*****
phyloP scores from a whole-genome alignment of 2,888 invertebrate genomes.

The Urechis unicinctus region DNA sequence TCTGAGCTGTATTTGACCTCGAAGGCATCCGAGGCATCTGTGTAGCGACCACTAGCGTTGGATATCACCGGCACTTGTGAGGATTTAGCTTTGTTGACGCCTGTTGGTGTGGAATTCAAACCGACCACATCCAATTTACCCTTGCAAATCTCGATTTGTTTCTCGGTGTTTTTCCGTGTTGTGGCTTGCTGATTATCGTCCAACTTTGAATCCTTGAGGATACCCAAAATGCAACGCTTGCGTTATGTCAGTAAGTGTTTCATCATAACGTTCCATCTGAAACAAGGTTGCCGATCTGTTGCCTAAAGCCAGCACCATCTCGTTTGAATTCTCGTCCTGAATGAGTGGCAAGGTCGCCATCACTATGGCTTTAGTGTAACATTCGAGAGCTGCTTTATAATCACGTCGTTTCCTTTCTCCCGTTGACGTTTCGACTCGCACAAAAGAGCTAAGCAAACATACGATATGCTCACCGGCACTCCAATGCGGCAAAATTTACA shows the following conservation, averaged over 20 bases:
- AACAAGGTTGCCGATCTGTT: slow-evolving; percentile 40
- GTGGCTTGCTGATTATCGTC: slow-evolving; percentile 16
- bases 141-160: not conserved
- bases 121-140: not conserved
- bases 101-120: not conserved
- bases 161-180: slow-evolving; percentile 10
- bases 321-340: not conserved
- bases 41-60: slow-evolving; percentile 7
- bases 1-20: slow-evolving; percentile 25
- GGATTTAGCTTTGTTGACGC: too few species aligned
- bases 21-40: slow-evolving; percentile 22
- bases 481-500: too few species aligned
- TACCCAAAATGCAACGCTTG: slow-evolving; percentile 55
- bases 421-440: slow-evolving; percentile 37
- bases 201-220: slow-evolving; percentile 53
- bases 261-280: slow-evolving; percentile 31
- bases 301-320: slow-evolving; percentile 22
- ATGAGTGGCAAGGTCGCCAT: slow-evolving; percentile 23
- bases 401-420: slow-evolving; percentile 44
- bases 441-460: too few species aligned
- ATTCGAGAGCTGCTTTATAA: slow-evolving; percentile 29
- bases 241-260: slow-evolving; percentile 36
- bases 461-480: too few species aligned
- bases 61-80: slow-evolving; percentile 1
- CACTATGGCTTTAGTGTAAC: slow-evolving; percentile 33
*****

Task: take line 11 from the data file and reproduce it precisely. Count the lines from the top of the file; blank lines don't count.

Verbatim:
- bases 1-20: slow-evolving; percentile 25